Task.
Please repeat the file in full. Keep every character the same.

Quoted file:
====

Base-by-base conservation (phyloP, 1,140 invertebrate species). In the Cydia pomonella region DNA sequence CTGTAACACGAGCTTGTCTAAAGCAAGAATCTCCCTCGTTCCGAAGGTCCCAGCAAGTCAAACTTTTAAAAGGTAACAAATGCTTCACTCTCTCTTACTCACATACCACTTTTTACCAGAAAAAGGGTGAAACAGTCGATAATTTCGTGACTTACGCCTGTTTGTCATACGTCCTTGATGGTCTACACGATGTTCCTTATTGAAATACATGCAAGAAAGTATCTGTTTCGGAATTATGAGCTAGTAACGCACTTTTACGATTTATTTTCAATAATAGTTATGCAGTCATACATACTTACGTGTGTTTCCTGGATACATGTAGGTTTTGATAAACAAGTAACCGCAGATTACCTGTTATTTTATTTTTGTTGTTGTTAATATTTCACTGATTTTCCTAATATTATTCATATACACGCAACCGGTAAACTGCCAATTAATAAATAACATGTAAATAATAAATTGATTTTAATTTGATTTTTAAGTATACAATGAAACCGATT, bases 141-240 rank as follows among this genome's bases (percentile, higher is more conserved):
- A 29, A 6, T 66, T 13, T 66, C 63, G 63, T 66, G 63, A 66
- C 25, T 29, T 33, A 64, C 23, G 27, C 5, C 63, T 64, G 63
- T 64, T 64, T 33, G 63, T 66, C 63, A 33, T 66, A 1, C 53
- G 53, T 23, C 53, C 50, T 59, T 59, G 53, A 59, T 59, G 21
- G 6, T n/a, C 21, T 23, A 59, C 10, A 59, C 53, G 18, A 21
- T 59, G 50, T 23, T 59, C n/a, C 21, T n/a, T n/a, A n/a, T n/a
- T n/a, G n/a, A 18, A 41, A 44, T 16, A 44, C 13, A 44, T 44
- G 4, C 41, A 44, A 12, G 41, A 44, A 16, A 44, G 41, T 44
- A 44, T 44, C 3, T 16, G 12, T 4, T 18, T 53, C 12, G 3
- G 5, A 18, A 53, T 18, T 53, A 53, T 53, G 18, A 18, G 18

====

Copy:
Base-by-base conservation (phyloP, 1,140 invertebrate species). In the Cydia pomonella region DNA sequence CTGTAACACGAGCTTGTCTAAAGCAAGAATCTCCCTCGTTCCGAAGGTCCCAGCAAGTCAAACTTTTAAAAGGTAACAAATGCTTCACTCTCTCTTACTCACATACCACTTTTTACCAGAAAAAGGGTGAAACAGTCGATAATTTCGTGACTTACGCCTGTTTGTCATACGTCCTTGATGGTCTACACGATGTTCCTTATTGAAATACATGCAAGAAAGTATCTGTTTCGGAATTATGAGCTAGTAACGCACTTTTACGATTTATTTTCAATAATAGTTATGCAGTCATACATACTTACGTGTGTTTCCTGGATACATGTAGGTTTTGATAAACAAGTAACCGCAGATTACCTGTTATTTTATTTTTGTTGTTGTTAATATTTCACTGATTTTCCTAATATTATTCATATACACGCAACCGGTAAACTGCCAATTAATAAATAACATGTAAATAATAAATTGATTTTAATTTGATTTTTAAGTATACAATGAAACCGATT, bases 141-240 rank as follows among this genome's bases (percentile, higher is more conserved):
- A 29, A 6, T 66, T 13, T 66, C 63, G 63, T 66, G 63, A 66
- C 25, T 29, T 33, A 64, C 23, G 27, C 5, C 63, T 64, G 63
- T 64, T 64, T 33, G 63, T 66, C 63, A 33, T 66, A 1, C 53
- G 53, T 23, C 53, C 50, T 59, T 59, G 53, A 59, T 59, G 21
- G 6, T n/a, C 21, T 23, A 59, C 10, A 59, C 53, G 18, A 21
- T 59, G 50, T 23, T 59, C n/a, C 21, T n/a, T n/a, A n/a, T n/a
- T n/a, G n/a, A 18, A 41, A 44, T 16, A 44, C 13, A 44, T 44
- G 4, C 41, A 44, A 12, G 41, A 44, A 16, A 44, G 41, T 44
- A 44, T 44, C 3, T 16, G 12, T 4, T 18, T 53, C 12, G 3
- G 5, A 18, A 53, T 18, T 53, A 53, T 53, G 18, A 18, G 18